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For a start, the hydraulic part of the tensioner assembly "DE-TENSIONS" the belt as the hydraulic pressure rises: i.e.: when the rengine revs rise.
You sir, are correct. Mea culpa.

We generally abuse the term "tensioner" when it is, as a matter of fact, a de-tensioner. On the other hand, we also misuse the term "roll bar" when it is really an "anti-roll bar". :D

As for cars throwing belts when the de-tensioner is set statically, well, maybe I will just count my blessings that after a cumulative 250,000 miles (we're still in the dark ages here) across two 3.0V6's (30,000-mile, not kilometers, belt change interval), I haven't seen abnormal wear on the belts.
 

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I once had a customer that came in with a GTV6 with bent valves. The car had about 140,000 km on one timing belt. It was dry but you could peel the individual teeth off the belt with your fingers, it was that old and worn. There were few oil leaks at the front of the engine, so the failure was not oil leak related. It had stripped the teeth right off the belt where it wrapped around the crank pulley while idling at the lights (cams had just stopped, but crank had turned enough to do the damage).

He was perplexed, saying: "I rev the crap out of this car all the time and do lots of hiway kms, so why did the belt let go while it was idling???

It took me a little while to figure out that at idle and start-up is when the belt needs the tension and the most stress is on the teeth. It also proves that the factory set up is very good while there are no leaks.

What is the system on the current 24 valve V6s (or sadly just departed for crappy GM V6s) like?
 

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(or sadly just departed for crappy GM V6s) like?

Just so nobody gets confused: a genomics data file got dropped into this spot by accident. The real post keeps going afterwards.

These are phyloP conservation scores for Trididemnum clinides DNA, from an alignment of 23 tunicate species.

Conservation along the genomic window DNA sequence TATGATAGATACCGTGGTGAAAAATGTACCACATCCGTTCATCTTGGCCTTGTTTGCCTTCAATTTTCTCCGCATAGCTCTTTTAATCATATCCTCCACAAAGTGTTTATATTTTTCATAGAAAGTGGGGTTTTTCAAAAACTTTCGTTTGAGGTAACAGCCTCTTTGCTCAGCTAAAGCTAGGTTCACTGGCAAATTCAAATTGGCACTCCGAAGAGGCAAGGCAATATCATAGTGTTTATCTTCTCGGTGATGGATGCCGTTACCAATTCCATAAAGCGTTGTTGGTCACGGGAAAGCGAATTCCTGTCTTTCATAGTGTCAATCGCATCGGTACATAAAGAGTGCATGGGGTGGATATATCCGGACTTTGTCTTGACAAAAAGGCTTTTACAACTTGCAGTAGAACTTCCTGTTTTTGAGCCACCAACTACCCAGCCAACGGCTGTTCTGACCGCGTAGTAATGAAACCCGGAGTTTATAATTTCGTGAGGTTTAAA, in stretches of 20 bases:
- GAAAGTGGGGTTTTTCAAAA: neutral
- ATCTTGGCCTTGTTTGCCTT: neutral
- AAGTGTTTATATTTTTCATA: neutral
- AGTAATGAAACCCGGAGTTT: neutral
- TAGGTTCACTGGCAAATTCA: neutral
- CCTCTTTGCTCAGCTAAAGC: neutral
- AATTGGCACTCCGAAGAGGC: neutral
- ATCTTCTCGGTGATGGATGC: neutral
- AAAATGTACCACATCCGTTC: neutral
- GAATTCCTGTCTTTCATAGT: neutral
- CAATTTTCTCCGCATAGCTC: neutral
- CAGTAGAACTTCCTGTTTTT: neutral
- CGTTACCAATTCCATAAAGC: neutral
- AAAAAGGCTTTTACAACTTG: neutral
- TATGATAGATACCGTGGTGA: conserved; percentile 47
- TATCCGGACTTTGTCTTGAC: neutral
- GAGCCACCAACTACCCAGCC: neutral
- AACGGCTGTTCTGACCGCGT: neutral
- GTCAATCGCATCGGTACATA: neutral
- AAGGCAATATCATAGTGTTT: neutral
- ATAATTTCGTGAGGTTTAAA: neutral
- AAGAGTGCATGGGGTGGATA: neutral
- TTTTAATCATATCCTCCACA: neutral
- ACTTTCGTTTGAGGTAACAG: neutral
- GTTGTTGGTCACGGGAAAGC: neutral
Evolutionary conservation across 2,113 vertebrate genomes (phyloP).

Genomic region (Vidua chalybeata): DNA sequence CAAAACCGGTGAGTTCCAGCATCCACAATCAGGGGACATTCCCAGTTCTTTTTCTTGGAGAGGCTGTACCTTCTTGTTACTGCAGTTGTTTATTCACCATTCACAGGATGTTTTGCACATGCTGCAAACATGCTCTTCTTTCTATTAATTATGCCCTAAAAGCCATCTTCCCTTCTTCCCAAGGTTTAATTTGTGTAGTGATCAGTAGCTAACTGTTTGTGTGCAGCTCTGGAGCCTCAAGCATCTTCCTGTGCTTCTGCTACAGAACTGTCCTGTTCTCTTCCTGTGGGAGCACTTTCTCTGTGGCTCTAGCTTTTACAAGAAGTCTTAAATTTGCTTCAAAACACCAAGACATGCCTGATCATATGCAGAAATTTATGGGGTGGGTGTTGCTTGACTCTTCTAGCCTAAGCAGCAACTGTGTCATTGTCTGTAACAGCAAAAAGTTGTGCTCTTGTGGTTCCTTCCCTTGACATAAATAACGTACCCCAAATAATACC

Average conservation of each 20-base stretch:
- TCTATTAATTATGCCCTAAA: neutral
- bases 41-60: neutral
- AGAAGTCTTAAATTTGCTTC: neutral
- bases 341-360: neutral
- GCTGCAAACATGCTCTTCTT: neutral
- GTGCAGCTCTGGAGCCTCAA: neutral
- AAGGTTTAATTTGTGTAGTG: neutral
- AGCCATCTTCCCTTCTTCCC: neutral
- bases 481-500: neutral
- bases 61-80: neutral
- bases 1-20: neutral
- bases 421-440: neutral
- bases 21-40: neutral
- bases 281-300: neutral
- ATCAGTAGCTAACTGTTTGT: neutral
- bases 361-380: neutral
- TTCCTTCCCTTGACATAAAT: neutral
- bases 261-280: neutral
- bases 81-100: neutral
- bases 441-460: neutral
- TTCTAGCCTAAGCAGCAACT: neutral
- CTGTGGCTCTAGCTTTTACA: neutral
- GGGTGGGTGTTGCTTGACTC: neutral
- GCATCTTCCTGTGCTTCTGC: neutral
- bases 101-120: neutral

I'm going to go completely offtopic for a second and jump on this comment.

I was lucky enough to get handed the keys to an Auto V6 Brera with 500kms on the clock last week and took it for a half hour drive, and then engine surprised me. At idle, it sounded exactly like our Auto V6 75. At WOT, it still had the very definitive Alfa V6 snarl. Got up and flew as well. So Alfa really know how to make their engines unique, even when using a GM block.

*end hijack*

ROCK ON
R~R
 

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Ok, am now very nervous about my de-tensioner.

Think it is hydraulic. Suspect is has had the oil hole plugged - is there an easy way to know, short of a belt and de-tensioner change?
 

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Would anyone buy the argument that belt quality/strength has improved with time? Perhaps that is why a non-detensioning (plugged) belt tensioner works?

SamW, speak up! How many timing belts and mech tensioner installs have you done now, with zero failures? Over a dozen?
 

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Ok, am now very nervous about my de-tensioner.

Think it is hydraulic. Suspect is has had the oil hole plugged - is there an easy way to know, short of a belt and de-tensioner change?
Oh no! Now that you've read this thread, your bearing will seize and all the teeth on your t-belt will be shredded!

Never mind that your car has been running fine up until this point :D

To see if you have one version or another, you can visually look at the detensioner and tell the difference. There is no need to disassemble the timing belt cover to inspect them.
 

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I just look at the track record. the oil weled up works. I am at somthing like 240,000 miles with one. never had a belt problem yet. I would like to get a new one I just put in new grease every 100,000 miles or so. but as a rule the water pump will let you know when it is time to change.. I think you are crazy not to change the belt at least by 60,000 if not sooner. heck I did it once in like 15 min. before work one day. the part that takes the most time is leting the coolent out. to remove the hose. if the only fear of the welded up it the belt might go bad some where over 100K